Accuworx may have potential claims against other parties but this does not detract from the issue that they have not been paid for their services and thus deprived. There is no juristic reason why Pydel should maintain the negative benefit it received. There is no requirement under quantum meruit for an explicit agreement for services provided so long as they were provided at the request or acquiescence of the opposing party.  In this case, the request for services was made by Mr. Pileggi who was a director and officer for both Pydel and Enroute. The argument that Mr. Pileggi acted as an agent for Sunora when he requested Accuworx’s services does not change the fact that benefit was conferred on Pydel with the encouragement and acquiescence of its officer and director.

Yasmin v. Alexander, 2016 ONCA 165 

[MacPherson, van Rensburg and Miller JJ.A.]

Counsel:

William G. Scott, for the appellant

Michael Chadwick, for the respondent

Keywords:  Torts, Motor Vehicle Accidents, Limitation Periods, Discoverability, Reasonable Diligence, Limitations Act, ss. 5(1)(b), Insurance Act, S. 267.5(5), Serious and Permanent Injury

Facts:

The appellant claims that in August 2008 she was struck by a car owned and operated by the respondent Lenard Alexander. As a result she sustained serious, lasting and permanent personal injuries. The appellant retained a lawyer, K, who pursued her claim for statutory accident benefits. K did not, however, commence a tort action. In 2011, the appellant sued K, alleging negligence in his failure to commence the tort action within the prescribed limitation period. At the request of K’s lawyers, the appellant’s new counsel issued a statement of claim on February 17, 2012 against the respondent. The respondent moved for summary judgment claiming that the action was statute-barred. The motion judge granted the respondent’s motion and dismissed the action. The motion judge noted that the appellant’s claim may not meet the threshold under s. 267.5(5) of the Insurance Act, in which case she would have no right to sue. If the claim met the threshold, then the question is when a person exercising reasonable diligence would have known this was the case. The motion judge concluded that, according to the available medical reports, from the date of the accident to February 10, 2010 (two years before the statement of claim was issued) little, if anything, had changed. Even if admissible, the appellant’s statement in her discovery that she believed she would get better did not address the objective test for discoverability set out in ss. 5(1)(b) of the Limitations Act, 2002. Thus, the appellant, or her former lawyer, did not exercise reasonable diligence to determine the possibility that her injuries were serious and permanent.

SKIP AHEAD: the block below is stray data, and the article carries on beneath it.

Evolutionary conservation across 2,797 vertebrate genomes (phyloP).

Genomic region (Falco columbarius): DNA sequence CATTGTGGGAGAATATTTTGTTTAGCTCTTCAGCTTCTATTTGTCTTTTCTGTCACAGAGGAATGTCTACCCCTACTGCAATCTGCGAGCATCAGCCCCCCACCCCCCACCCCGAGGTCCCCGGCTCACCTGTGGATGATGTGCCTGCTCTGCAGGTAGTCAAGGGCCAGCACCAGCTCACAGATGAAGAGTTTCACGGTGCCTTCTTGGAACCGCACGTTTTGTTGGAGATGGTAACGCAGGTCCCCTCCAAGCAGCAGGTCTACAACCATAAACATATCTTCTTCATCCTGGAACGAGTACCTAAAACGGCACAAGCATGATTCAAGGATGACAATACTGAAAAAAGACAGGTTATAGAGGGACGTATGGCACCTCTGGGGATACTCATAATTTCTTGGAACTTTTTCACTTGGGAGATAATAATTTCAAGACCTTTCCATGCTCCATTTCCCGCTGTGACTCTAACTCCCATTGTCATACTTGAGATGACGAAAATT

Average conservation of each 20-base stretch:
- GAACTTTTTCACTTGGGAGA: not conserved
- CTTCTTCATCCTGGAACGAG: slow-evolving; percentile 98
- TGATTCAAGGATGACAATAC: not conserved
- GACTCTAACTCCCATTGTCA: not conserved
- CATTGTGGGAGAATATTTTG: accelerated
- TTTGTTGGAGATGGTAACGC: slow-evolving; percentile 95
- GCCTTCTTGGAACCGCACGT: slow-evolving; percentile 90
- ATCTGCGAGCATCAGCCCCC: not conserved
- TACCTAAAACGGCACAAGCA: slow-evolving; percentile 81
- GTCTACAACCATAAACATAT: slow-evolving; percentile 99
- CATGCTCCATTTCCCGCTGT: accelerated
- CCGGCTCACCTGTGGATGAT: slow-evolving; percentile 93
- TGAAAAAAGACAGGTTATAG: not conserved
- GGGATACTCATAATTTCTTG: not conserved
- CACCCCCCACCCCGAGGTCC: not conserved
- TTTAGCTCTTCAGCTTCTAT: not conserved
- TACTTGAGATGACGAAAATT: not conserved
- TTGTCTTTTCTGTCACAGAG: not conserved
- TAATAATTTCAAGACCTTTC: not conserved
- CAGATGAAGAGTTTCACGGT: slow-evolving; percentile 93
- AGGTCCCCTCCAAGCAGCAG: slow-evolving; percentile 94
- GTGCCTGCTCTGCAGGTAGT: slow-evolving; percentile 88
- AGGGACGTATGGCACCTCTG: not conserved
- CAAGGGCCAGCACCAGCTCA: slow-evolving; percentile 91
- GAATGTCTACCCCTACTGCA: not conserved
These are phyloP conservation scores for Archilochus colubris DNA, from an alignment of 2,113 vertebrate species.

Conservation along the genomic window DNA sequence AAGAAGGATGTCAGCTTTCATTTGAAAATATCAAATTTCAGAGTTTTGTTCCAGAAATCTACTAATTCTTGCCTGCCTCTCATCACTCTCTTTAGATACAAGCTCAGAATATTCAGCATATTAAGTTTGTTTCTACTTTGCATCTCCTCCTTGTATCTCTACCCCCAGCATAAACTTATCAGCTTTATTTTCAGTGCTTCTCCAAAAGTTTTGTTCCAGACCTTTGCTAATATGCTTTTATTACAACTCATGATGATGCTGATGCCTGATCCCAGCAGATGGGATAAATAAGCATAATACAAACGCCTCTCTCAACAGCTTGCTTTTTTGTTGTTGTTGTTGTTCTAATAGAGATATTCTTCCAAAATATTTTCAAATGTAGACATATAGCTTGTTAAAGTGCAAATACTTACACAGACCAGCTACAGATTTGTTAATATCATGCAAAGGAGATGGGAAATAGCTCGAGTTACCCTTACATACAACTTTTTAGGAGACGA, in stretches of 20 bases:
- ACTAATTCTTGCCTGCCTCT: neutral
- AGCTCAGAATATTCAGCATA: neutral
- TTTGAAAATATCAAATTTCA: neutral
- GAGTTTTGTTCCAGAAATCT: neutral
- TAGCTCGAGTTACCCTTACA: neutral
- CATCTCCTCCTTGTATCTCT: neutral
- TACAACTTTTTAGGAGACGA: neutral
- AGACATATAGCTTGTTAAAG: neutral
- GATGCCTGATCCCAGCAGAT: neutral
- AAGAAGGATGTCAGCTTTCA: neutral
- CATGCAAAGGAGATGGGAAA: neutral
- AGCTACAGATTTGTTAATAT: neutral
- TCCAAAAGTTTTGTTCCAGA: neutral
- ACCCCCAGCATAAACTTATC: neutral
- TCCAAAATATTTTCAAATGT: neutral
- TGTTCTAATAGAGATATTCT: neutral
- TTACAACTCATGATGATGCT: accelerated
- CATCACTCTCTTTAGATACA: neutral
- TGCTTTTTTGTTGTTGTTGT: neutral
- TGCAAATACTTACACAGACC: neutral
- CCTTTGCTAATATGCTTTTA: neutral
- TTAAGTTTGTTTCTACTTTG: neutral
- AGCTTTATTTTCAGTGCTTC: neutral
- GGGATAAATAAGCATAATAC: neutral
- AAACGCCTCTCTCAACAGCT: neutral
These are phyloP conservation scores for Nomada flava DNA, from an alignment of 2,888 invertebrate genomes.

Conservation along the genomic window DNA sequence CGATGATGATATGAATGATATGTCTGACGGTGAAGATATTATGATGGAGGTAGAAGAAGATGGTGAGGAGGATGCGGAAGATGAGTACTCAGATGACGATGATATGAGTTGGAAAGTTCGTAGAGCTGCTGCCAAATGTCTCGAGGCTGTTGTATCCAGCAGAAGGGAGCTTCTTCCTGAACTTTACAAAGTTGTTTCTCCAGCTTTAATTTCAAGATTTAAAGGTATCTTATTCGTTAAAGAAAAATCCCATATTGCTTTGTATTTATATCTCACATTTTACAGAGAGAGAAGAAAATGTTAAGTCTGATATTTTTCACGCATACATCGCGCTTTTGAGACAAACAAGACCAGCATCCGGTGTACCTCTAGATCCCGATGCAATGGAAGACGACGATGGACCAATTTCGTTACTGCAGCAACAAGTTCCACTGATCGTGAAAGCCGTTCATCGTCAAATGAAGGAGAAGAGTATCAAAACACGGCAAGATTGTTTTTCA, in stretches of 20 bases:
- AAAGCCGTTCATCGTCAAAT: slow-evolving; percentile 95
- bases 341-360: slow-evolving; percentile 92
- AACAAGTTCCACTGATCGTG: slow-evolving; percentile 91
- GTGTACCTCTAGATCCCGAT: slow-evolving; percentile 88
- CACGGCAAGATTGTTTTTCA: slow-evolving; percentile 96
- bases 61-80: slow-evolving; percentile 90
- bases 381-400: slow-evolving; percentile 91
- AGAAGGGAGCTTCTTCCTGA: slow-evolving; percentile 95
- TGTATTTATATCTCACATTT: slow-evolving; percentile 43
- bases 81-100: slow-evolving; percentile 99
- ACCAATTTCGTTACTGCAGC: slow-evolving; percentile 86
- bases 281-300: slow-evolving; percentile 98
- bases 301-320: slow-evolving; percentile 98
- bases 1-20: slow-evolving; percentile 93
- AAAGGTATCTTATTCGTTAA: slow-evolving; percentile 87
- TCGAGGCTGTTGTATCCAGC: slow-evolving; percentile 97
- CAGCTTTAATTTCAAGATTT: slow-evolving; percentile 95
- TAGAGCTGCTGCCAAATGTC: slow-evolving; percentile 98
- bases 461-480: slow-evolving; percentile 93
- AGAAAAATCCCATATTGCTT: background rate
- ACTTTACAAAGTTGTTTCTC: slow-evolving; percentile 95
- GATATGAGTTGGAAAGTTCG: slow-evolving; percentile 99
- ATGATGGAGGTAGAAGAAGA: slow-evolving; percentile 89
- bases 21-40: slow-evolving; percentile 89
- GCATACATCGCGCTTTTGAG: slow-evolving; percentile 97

Issues:

Did the motion judge err in:

  1. finding that the appellant had no right to sue at all if her claim did not meet the threshold under ss. 267.5(5) of the Insurance Act?
  2. finding that the appellant did not exercise reasonable diligence to determine the possibility that her injuries were serious and permanent?
  3. failing to consider the fact that the defendant obtained an orthopaedic report dated September 6, 2013, that states that the appellant had not sustained a serious impairment of an important bodily function?

Holding: Appeal dismissed.

Reasoning:

  1. No. The motion judge was not making a pre-trial determination that the appellant’s injuries failed to meet the threshold, and this was not, on any reasonable interpretation of his reasons, the basis for his dismissal of the claim.
  2. No.  The evidence suggests no real change in the appellant’s condition since 2008. Indeed, the appellant’s new counsel based his opinion that she met the threshold on her description of her injuries together with an x-ray report from 2009. Thus, there was no error in the motion judge’s finding that the appellant failed to act with diligence to determine whether her injuries were serious and permanent, and that her claim ought reasonably to have been discovered before February 17, 2010.